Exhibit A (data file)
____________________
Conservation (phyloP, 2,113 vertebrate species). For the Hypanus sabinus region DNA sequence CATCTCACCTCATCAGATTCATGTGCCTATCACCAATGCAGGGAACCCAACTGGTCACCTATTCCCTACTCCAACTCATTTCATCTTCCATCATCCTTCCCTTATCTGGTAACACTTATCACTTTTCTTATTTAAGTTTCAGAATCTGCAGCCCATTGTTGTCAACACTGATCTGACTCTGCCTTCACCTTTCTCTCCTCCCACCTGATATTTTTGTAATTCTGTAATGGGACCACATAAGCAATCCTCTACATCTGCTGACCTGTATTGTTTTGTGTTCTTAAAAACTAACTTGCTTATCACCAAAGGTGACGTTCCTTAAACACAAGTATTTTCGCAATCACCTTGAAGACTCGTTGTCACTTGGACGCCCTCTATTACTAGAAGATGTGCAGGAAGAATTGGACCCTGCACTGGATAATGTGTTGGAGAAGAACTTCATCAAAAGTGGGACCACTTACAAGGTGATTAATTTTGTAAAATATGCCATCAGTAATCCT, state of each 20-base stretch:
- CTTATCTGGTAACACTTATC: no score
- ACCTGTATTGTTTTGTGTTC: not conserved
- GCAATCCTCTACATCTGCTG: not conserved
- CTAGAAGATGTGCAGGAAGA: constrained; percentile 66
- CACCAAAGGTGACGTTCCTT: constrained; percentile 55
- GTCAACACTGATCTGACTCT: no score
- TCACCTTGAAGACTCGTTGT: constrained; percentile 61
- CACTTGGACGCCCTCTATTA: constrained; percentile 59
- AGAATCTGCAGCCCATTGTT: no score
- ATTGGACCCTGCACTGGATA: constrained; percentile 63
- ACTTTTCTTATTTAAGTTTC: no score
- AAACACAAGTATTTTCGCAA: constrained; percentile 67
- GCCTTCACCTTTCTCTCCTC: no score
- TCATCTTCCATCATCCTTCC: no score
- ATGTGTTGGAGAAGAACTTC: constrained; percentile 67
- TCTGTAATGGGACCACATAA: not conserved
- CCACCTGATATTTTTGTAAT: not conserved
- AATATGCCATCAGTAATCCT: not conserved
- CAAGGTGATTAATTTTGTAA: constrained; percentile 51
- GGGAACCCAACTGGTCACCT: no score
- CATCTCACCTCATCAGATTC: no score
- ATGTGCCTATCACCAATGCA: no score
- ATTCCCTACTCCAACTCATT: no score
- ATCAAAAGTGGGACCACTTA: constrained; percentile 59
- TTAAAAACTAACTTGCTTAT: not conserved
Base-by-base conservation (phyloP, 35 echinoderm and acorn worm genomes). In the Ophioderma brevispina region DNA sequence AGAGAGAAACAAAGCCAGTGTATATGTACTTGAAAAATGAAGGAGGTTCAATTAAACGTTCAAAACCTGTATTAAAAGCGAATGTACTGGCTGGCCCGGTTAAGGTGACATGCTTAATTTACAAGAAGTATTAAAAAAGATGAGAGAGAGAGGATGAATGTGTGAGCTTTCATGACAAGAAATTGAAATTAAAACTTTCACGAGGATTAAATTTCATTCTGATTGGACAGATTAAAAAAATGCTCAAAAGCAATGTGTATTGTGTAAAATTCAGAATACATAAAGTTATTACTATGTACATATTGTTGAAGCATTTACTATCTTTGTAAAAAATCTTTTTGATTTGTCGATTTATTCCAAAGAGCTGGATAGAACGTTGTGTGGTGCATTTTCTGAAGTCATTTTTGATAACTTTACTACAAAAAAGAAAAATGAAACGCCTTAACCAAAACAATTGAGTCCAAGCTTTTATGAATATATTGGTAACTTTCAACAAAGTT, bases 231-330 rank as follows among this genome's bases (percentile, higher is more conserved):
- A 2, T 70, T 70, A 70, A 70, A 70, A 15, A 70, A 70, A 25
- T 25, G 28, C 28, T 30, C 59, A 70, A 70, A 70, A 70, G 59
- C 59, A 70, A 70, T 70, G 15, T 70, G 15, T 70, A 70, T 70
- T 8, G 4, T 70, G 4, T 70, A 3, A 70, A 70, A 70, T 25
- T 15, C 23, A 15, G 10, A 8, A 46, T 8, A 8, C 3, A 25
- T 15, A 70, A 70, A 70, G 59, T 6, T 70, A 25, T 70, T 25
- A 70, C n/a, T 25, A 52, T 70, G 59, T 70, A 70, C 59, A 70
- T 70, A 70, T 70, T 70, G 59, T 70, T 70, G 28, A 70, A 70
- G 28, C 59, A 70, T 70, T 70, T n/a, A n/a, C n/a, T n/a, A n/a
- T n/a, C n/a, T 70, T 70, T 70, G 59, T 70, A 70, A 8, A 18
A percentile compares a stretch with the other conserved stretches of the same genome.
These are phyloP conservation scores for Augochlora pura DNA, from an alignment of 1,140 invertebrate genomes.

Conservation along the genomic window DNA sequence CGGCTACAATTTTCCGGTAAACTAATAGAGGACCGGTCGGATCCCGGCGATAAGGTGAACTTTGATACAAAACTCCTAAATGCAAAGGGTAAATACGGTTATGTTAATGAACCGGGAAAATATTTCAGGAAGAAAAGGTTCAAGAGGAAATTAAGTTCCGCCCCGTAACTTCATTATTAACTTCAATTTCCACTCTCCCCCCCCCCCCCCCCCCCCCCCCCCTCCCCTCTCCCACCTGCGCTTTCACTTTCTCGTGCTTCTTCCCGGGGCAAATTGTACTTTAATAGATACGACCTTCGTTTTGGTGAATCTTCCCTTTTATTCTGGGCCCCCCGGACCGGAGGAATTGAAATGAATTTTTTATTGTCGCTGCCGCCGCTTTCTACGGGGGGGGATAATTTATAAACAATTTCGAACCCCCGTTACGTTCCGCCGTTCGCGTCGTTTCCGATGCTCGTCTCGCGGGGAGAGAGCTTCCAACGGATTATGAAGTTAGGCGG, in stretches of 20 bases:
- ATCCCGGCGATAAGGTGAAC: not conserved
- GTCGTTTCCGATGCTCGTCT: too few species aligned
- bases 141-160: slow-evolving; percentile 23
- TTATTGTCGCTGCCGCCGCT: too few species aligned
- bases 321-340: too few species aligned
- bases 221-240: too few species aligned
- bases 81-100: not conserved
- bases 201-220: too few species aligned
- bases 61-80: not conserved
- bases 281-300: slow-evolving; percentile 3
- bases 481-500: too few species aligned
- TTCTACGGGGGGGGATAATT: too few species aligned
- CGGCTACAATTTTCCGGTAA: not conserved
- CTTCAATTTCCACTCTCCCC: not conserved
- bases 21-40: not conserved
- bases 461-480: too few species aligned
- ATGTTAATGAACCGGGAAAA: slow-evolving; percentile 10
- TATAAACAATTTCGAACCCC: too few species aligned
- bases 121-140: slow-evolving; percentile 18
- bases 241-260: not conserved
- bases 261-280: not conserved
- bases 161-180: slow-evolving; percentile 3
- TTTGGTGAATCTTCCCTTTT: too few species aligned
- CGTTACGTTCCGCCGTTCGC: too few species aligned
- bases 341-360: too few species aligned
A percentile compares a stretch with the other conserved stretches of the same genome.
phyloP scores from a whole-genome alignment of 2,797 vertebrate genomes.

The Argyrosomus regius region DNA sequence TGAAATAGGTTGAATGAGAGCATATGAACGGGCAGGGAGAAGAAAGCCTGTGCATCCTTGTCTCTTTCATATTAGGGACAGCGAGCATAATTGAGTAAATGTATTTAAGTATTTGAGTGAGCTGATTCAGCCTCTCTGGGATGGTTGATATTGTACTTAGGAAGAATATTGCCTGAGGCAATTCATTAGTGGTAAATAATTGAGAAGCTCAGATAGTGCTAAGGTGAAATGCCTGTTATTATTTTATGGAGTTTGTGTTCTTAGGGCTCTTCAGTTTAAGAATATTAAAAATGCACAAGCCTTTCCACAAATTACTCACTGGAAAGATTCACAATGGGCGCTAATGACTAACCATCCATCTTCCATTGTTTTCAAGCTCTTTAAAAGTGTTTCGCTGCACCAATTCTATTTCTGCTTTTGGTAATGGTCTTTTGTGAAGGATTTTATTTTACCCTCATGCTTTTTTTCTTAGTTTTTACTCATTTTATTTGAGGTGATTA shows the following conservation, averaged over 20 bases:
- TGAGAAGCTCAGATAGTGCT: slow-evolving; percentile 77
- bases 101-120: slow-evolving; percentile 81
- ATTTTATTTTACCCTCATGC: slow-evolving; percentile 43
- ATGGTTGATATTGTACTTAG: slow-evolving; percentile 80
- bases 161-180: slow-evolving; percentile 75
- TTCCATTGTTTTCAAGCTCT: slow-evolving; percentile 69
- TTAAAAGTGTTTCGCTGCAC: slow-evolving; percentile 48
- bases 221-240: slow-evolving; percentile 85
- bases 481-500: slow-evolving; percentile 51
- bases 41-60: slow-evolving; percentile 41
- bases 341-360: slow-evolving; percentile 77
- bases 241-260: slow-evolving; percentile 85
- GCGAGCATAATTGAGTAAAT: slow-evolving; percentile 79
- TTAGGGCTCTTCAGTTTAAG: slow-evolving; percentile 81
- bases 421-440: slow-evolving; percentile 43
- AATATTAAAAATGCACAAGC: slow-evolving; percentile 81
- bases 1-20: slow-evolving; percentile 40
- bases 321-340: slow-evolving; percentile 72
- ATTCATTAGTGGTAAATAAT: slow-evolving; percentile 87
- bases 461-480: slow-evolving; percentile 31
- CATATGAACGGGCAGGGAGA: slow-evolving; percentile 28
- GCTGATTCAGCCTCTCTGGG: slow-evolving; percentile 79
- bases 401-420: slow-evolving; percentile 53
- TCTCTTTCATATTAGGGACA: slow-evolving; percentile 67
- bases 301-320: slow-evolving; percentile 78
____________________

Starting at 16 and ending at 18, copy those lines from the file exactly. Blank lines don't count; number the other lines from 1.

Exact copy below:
- ATGTGTTGGAGAAGAACTTC: constrained; percentile 67
- TCTGTAATGGGACCACATAA: not conserved
- CCACCTGATATTTTTGTAAT: not conserved